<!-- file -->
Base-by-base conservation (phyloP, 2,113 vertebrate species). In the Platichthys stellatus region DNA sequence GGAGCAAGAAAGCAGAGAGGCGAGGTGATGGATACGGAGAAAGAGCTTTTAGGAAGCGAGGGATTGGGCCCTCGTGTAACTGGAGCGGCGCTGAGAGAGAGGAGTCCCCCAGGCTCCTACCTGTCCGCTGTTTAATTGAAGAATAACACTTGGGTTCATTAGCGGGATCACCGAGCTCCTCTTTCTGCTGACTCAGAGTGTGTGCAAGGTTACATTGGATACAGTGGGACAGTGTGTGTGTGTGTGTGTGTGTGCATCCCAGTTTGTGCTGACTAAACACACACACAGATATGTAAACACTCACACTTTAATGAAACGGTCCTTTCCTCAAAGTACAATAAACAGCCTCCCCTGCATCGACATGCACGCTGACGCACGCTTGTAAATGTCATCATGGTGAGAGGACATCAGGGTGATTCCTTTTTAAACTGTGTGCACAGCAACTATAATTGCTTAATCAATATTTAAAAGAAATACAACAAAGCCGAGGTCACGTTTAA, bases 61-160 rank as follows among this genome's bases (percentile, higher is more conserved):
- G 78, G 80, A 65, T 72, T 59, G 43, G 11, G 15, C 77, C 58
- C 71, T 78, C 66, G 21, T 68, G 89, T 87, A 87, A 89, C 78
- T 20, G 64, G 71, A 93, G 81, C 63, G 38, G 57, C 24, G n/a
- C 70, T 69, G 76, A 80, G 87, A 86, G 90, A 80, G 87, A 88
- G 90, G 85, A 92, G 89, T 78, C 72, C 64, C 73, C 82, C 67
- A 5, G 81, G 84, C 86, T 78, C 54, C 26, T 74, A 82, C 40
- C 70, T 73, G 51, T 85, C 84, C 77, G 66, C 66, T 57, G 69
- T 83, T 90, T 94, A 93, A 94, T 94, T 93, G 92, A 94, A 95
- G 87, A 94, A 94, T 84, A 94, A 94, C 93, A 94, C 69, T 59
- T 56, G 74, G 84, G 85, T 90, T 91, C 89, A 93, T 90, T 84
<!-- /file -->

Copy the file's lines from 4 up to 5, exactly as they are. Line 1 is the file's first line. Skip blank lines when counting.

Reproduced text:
- T 20, G 64, G 71, A 93, G 81, C 63, G 38, G 57, C 24, G n/a
- C 70, T 69, G 76, A 80, G 87, A 86, G 90, A 80, G 87, A 88